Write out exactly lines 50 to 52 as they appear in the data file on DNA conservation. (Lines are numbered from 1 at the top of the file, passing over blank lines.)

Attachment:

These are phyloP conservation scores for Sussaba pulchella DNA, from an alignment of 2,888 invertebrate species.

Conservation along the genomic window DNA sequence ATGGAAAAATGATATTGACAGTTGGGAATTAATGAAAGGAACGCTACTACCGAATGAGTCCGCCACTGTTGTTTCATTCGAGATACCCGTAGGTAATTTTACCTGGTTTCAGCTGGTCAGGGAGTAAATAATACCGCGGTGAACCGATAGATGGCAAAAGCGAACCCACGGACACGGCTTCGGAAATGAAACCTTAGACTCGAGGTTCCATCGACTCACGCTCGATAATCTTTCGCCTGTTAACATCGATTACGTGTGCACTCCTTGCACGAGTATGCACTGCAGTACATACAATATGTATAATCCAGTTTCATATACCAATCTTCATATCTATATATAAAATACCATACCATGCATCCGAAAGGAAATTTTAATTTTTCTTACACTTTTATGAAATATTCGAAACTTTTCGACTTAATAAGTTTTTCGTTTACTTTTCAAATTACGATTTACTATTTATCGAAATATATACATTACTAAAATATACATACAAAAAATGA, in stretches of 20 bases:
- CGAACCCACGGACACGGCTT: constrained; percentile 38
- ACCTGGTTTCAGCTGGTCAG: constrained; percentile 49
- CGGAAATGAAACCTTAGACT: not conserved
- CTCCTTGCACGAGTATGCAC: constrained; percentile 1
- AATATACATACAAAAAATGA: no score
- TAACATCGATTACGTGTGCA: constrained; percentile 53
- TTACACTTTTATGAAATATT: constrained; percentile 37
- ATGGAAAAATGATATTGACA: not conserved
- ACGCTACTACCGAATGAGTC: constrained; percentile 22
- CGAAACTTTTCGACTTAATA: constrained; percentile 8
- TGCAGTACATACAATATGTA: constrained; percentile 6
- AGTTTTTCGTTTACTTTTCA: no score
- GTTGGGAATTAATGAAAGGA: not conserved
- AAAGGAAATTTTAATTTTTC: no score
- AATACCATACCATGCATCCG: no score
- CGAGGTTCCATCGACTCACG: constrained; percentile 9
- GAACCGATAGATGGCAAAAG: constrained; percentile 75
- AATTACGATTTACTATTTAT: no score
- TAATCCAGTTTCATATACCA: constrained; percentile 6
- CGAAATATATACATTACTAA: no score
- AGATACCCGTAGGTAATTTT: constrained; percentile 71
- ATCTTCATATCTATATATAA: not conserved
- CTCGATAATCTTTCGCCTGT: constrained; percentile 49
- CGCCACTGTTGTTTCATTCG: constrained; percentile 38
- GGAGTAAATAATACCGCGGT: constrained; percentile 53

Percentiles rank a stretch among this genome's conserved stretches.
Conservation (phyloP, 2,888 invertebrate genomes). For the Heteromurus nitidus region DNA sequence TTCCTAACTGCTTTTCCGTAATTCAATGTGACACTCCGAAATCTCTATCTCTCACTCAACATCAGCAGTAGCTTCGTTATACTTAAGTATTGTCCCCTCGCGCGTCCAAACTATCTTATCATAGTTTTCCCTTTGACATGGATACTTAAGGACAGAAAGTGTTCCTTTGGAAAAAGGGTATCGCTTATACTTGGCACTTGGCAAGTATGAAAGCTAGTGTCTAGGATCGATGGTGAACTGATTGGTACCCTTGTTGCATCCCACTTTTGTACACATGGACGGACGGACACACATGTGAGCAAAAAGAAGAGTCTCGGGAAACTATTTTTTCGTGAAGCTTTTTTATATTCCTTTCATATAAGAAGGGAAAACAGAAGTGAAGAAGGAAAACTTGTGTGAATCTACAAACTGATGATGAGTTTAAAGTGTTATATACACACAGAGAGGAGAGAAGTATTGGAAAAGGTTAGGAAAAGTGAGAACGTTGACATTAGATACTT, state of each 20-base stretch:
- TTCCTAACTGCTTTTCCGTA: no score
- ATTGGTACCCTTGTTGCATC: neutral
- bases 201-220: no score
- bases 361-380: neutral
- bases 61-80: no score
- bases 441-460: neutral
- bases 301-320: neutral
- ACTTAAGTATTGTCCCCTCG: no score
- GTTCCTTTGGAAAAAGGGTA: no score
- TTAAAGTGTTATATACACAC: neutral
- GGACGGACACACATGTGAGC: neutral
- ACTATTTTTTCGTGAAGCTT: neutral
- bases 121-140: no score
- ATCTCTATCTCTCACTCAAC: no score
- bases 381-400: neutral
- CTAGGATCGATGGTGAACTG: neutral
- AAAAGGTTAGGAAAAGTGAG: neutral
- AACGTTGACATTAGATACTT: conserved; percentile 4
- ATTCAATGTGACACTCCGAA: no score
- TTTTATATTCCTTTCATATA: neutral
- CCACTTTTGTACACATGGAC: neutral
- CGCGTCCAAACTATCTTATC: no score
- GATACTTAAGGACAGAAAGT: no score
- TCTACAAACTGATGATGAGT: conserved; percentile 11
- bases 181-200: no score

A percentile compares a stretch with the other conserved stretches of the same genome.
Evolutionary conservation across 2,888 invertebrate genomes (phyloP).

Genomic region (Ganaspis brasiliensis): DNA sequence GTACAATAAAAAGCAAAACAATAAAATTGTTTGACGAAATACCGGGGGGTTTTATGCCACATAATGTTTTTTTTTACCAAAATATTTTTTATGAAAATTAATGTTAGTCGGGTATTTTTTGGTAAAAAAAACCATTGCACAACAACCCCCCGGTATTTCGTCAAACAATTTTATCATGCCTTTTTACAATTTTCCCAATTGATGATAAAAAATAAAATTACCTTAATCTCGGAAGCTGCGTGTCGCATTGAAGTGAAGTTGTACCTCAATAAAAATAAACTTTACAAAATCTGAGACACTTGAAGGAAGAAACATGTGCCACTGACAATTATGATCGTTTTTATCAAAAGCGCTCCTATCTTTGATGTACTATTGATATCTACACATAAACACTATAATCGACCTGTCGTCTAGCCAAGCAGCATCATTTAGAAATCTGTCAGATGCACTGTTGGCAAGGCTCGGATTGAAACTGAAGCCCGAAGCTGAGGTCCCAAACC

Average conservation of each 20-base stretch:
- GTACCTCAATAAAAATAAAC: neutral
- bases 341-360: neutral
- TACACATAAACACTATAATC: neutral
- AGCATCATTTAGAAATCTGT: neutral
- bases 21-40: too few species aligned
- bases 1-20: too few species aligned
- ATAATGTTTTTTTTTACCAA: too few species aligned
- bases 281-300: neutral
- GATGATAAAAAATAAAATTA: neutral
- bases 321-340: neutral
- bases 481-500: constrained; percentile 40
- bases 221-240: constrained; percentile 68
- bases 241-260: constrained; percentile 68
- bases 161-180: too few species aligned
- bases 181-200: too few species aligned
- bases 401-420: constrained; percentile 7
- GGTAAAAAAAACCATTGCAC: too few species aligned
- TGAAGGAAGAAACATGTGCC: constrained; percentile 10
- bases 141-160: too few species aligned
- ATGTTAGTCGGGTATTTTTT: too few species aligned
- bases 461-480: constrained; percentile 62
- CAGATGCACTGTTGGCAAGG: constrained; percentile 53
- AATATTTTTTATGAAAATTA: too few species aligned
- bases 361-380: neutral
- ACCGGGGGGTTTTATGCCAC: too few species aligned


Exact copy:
- CCACTTTTGTACACATGGAC: neutral
- CGCGTCCAAACTATCTTATC: no score
- GATACTTAAGGACAGAAAGT: no score